Iran starts enriching uranium to above 3.67%

July 7, 2019

TEHRAN – As the Europeans missed a two-month deadline to devise a concrete economic and financial mechanism to protect Iran from the harsh U.S. sanctions, Iran officially announced on Sunday, July 7, that it is starting to enrich uranium to a higher purity than the 3.67%.

The announcement was made in a joint news conference by Deputy Foreign Minister Abbas Araqchi, government spokesman Ali Rabiei, and Atomic Energy Organization spokesman Behrouz Kamalvandi in Tehran.

Iran’s chief demand is that Tehran be permitted to export crude oil at the same levels before the U.S. reimposed sanctions.

Under the 2015 nuclear deal, officially called the JCPOA, Iran had agreed to put limits on parts of its nuclear activities in exchange for the termination of all economic and financial sanctions.

The special mechanism introduced by Europeans, known as INSTEX, only allows sale of food and medicine to Iran, items which are not subject to sanctions.

The step taken by Iran on Sunday was the second of its kind. In the first step announced on May 8, Iran announced that it will not sell its stockpile of enriched uranium enriched to 3.67 percent.

The JCPOA allowed Iran to keep 300 kilograms of uranium enriched to 3.67%. However, last Monday Iran announced that its stockpile of uranium has exceeded the 300kg limit.

Iran says it is limiting its commitments based on paragraph 36 of the nuclear deal. Paragraph 36 provided a mechanism to resolve disputes and allows one side, under certain circumstances, to stop complying with the deal if the other side is out of compliance.

“Iran increasing enrichment level to power nuclear plants”

During the presser, Kamalvandi said Iran is increasing uranium enrichment from the current 3.67% to a level that fulfills the needs of its power plants.

“This was a measure the Islamic Republic had in mind and also declared previously,” he said.

Kamalvandi also said Tehran has not yet decided on the level of enrichment for the Tehran research reactor.

The Tehran reactor is powered by nuclear fuel enriched to a purity of 20 percent.

On May 8, Iran’s Supreme National Council (SNSC) declared Tehran’s exit from “certain” obligations under the landmark agreement and gave a 60-day deadline to the remaining JCPOA signatories to protect Iran’s interests against U.S. sanctions, or it will restart enriching uranium to a higher degree.

It came exactly a year after President Donald Trump withdrew the United States from the JCPOA. The exit followed by introducing the harshest ever sanctions on Tehran in a clear violation of the UN Security Council resolution 2231 and pressuring other countries to violate the same resolution by cutting economic ties with Iran.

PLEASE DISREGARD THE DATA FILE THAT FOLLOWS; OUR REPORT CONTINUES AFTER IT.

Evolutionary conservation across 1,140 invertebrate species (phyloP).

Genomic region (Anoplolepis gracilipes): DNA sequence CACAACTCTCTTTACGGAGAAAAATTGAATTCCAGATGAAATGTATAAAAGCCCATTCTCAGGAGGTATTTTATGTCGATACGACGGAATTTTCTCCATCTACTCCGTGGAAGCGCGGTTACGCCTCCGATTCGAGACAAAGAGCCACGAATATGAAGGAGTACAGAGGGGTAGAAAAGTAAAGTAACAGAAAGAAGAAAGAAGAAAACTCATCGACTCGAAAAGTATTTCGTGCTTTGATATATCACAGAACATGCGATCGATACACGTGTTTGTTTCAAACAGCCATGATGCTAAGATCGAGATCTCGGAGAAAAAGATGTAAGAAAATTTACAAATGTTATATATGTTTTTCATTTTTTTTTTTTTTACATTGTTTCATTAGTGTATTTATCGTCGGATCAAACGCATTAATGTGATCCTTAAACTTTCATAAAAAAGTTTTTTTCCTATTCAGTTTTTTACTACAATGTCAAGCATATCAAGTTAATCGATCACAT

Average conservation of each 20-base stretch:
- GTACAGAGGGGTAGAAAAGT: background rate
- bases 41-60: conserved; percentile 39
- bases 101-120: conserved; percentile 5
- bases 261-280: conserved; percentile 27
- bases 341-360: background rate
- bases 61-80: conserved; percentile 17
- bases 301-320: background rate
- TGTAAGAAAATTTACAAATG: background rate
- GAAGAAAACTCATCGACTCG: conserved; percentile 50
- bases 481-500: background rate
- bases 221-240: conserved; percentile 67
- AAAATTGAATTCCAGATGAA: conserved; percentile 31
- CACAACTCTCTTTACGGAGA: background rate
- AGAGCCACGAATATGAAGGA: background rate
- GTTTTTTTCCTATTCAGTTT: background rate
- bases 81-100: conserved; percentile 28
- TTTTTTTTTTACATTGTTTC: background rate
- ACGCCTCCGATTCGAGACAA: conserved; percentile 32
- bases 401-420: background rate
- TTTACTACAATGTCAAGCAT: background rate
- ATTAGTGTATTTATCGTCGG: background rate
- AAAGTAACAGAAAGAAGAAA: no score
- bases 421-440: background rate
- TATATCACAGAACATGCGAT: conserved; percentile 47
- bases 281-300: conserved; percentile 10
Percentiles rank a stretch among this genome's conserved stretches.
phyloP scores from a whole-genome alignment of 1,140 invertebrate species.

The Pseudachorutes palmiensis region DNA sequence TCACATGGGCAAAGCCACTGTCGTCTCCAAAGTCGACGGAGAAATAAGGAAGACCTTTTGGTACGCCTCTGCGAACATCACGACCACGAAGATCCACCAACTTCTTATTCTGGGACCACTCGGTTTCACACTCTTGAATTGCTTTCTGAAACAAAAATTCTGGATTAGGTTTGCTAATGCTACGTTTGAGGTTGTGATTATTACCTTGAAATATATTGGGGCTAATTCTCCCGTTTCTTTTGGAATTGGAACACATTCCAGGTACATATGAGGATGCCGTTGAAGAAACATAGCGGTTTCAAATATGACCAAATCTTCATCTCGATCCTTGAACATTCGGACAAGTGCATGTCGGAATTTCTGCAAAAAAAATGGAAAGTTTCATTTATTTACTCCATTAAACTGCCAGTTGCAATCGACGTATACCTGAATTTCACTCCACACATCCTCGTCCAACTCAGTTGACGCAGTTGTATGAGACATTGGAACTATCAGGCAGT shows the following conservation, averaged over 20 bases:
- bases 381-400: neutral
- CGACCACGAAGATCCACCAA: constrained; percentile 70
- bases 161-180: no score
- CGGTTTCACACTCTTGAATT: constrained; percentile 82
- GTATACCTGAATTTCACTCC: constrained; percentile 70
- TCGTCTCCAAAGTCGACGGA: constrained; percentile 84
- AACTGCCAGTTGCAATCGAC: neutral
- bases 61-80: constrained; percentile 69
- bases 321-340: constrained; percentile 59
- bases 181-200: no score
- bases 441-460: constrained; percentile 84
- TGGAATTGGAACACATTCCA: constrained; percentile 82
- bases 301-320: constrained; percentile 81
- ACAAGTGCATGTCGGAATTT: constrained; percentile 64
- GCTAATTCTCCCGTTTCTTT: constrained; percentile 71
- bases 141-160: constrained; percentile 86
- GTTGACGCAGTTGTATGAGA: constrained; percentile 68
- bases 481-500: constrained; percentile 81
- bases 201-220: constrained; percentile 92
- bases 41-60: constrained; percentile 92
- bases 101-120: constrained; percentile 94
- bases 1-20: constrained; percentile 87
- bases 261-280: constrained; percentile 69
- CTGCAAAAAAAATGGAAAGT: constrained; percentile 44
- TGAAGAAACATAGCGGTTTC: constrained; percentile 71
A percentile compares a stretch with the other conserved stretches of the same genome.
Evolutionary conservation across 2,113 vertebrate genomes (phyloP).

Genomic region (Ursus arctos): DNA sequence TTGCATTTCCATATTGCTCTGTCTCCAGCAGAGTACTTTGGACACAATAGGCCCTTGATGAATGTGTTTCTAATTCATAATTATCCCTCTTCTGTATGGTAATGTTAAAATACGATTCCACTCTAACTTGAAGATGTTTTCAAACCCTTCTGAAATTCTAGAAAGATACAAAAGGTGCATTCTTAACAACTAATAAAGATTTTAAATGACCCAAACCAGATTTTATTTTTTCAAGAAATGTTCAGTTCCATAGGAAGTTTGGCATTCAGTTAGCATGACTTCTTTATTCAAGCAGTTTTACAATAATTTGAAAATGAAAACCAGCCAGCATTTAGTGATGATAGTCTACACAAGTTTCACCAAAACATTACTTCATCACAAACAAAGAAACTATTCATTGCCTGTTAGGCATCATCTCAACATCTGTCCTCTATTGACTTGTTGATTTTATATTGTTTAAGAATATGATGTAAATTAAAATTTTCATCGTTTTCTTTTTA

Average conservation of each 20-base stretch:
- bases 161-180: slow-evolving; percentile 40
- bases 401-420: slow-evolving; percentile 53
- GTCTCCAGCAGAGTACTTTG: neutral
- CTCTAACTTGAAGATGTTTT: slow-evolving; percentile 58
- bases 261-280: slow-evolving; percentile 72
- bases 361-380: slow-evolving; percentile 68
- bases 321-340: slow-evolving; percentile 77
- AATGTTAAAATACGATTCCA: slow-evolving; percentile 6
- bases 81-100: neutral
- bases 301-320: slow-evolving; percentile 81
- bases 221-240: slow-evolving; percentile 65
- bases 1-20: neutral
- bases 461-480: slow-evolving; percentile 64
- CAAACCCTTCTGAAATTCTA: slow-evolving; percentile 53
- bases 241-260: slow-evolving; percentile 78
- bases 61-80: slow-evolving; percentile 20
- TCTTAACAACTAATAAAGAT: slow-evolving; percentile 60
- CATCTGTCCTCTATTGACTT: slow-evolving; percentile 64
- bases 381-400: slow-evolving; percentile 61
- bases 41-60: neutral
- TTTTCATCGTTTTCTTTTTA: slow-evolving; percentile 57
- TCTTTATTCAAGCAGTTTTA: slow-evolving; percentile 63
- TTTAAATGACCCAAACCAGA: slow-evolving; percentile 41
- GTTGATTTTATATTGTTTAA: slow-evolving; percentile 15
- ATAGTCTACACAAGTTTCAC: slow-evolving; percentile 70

During the press conference, Rabiei criticized the U.S. revocation of the nuclear deal, saying, “Today, all those who are adhering to world peace are concerned about the United States’ actions.”

He said the U.S. aimed to disrupt social order in Iran by exiting the JCPOA. “Therefore, our big solution is social cohesion.”

Saving JCPOA is a principle for Iran, but it depends on other sides’ actions

The government spokesman also said Iran will not remain in the nuclear agreement “at any price”.

“Today, any action we take regarding [uranium] enrichment is to save the JCPOA,” Rabiei insisted. “Saving the JCPOA is a principle for us, but it depends on the other sides’ actions.”

Araqchi said Iran has reconsidered its commitments regarding the level of uranium enrichment program and “we announce that we no longer adhere to this commitment.”

According to Araqchi, Foreign Minister Mohammad Javad Zarif was to send a letter to European Union foreign policy chief Federica Mogherini on Sunday to openly declare the articles of the JCPOA, to which Iran would no longer adhere.

In a post on his Twitter page on Sunday, Zarif said Iran’s steps in reducing nuclear commitments are “reversible” only if the European parties to the nuclear deal (France, Germany and Britain, also called E3) honor their commitments for trade with Iran.

60-day contingencies

“We would give another 60-day deadline, after which we will continue reducing our commitments [to the deal,” Araqchi said.

Araqchi told reporters that Tehran would continue its contacts with the European parties to the deal in order to find a solution “otherwise after 60 days we will take the third step as well.”

The remaining members of the JCPOA are the four permanent members of the UN Security Council – France, Britain, Russia and China - and Germany, commonly referred to as 4+1.

“The U.S. has withdrawn from the JCPOA and cannot use any of its mechanisms, but it can attend the P4+1 meetings on the said conditions. Our first condition is [the lifting of] oil and banking sanctions,” said Araqchi, who was a senior negotiator in the talks that led to the JCPOA.

He also said Iran had planned out 60-day contingencies for every European failure to meet Iranian demands and could potentially ultimately scrap the deal altogether.

On Trump’s repeated calls for rewriting the nuclear deal, the senior diplomat underlined that the deal would under no circumstances be renegotiated and that it should be implemented precisely as it is.

Iran able to redesign Arak reactor

  The deputy foreign minister also noted that Iran was holding talks with Chinese and English officials regarding the redesign of Arak reactor, which the U.S. had originally undertaken to carry out under the JCPOA. He said those talks were proceeding for now but added that Iran has the will and technology to redesign the reactor on its own if the talks failed to produce favorable results.


MH/PA

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